The U.S. Supreme Court has dismissed a review of a case brought by California death-row inmate Richard Boyer, who has been waiting for execution for 32 years. Justice Stephen Breyer penned the dissenting opinion.
On May 2, the Supreme Court ruled to deny reviewing the constitutionality of prolonged death sentences. Boyer's case had been tried three separate times for double homicide, and Boyer had been seeking certiorari, Courthouse News reports.
Boyer, now 58, was convicted of slaying Aileen and Francis Harbitz in their home in Fullerton, California, according to the Los Angeles Times.
Under the influence of both PCP and cocaine, Boyer broke into the Harbitz home and stole $50. During the altercation, Boyer stabbed the couple to death. He had known the husband and wife through their son.
“It’s difficult for the court to imagine a more heinous type of crime,” said Santa Ana Superior Court Judge Donald A. McCartin during a third trial held in 1992. The judge added that Boyer’s crime was all the more disturbing because of his relationship with the deceased.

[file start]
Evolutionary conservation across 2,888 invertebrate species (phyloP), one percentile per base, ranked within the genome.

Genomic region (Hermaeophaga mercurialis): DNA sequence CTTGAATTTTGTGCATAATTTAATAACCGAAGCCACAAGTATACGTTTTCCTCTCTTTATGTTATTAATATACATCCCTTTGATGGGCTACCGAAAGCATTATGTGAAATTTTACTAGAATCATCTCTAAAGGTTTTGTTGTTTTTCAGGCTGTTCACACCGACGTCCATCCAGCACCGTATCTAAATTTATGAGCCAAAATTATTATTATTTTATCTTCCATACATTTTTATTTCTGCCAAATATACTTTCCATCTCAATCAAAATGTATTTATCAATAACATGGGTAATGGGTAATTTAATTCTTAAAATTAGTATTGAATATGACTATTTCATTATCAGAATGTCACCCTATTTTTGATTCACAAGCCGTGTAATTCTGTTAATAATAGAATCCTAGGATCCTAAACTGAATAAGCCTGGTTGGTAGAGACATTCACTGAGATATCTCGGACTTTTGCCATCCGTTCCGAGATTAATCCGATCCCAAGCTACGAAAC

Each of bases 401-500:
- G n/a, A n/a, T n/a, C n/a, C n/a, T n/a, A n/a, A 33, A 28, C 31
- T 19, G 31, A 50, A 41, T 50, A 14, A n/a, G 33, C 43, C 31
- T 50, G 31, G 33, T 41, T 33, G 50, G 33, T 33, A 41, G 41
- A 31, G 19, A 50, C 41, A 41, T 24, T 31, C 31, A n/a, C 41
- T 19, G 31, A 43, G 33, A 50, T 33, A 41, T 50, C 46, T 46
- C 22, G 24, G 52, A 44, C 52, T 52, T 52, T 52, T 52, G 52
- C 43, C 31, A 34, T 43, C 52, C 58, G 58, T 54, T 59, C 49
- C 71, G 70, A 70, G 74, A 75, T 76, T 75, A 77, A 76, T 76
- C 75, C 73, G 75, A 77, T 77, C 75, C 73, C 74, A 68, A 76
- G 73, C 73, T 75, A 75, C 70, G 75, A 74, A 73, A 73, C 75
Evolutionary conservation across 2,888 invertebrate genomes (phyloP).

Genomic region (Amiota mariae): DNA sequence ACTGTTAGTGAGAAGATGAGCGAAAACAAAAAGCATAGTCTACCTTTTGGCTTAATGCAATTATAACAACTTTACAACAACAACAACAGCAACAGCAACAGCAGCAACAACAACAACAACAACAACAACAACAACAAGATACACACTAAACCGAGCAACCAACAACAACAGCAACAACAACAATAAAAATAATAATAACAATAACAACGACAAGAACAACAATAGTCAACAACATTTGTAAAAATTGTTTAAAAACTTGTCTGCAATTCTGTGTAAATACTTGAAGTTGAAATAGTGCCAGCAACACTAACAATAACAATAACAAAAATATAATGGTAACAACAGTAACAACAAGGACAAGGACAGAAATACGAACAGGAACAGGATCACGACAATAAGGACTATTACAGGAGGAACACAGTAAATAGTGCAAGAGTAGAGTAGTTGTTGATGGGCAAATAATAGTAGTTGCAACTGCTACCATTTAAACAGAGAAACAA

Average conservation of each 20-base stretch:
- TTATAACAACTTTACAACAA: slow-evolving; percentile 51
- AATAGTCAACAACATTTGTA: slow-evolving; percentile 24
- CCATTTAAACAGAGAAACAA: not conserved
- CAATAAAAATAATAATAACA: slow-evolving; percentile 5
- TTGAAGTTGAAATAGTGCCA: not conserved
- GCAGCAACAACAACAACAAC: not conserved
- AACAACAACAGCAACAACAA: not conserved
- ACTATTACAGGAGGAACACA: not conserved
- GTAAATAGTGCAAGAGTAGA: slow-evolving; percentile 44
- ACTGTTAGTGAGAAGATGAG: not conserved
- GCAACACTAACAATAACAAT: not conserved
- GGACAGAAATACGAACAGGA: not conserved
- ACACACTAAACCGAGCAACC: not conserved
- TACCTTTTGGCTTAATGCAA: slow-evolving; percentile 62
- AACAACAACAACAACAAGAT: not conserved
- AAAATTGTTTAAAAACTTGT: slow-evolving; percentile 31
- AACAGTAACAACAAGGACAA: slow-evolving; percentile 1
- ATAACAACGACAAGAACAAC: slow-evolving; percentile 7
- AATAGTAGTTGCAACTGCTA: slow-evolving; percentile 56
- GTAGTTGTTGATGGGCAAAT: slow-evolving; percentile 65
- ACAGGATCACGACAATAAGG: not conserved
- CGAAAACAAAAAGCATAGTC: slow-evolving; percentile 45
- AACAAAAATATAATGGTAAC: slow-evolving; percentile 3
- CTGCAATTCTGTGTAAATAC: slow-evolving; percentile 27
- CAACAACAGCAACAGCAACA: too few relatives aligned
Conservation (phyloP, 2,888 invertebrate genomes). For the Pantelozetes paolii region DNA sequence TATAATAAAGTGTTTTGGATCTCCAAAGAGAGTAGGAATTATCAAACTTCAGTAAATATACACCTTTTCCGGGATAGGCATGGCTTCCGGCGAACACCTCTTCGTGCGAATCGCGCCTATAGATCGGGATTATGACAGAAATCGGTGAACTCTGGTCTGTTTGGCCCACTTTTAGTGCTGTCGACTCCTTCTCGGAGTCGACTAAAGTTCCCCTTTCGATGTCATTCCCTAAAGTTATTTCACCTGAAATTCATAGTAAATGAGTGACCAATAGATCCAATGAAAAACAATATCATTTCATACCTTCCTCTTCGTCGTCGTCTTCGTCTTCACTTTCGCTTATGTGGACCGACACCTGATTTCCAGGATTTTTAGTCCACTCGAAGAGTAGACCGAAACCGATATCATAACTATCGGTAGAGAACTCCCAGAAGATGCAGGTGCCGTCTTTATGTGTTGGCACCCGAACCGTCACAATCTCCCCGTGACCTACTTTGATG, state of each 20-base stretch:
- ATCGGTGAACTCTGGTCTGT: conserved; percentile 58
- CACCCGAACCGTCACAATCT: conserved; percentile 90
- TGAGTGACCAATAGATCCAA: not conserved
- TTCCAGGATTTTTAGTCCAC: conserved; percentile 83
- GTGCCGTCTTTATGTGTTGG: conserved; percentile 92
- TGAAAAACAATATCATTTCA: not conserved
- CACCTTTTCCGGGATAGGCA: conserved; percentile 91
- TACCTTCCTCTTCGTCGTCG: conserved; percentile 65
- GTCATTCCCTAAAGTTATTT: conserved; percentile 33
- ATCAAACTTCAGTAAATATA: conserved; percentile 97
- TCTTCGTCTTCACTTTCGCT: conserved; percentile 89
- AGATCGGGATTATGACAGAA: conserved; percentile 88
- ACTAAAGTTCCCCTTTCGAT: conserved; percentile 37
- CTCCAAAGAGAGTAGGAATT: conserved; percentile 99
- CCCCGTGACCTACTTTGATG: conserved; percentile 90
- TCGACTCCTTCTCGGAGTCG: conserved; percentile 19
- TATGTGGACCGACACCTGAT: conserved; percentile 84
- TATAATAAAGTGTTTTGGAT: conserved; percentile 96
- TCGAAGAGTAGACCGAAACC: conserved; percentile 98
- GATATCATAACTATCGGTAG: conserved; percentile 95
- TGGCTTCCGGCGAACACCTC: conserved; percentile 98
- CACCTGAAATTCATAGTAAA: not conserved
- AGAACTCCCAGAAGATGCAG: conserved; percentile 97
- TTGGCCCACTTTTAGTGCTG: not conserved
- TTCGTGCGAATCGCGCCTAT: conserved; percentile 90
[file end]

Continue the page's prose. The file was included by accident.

“They lent you money,” McCartin told Boyer in court. “You took advantage of this friendship. They were elderly, vulnerable.”
The Supreme Court had denied Boyer an appeal in 2006, but in this case the death row inmate’s defense asserted that the prolonged period spent on death row violated his Eighth Amendment rights, the agonizing wait for execution constituting cruel and unusual punishment.
Boyer’s appeal for certiorari was denied, but Justice Breyer criticized the California justice system in his dissenting opinion, writing that this case was evidence of a dysfunctional institution.
Breyer cited that many of California’s death row inmates died from natural causes or suicide instead of execution, concluding, “Indeed, only a small, apparently random set of death row inmates had been executed.”
The Justice added that California’s death penalty system was not cost effective, citing a commission which found that the state was spending 10 times more on death row inmates than if they had just opted for life imprisonment without parole.
“Put simply, California’s costly ‘administration of the death penalty’ likely embodies three fundamental defects about which I have previously written,” Breyer wrote, The Hill reports.
The justice listed the defects as “‘1) serious unreliability, (2) arbitrariness in application, and (3) unconscionably long delays that undermine the death penalty’s penological purpose.’ For these reasons, I respectfully dissent from the denial of certiorari.”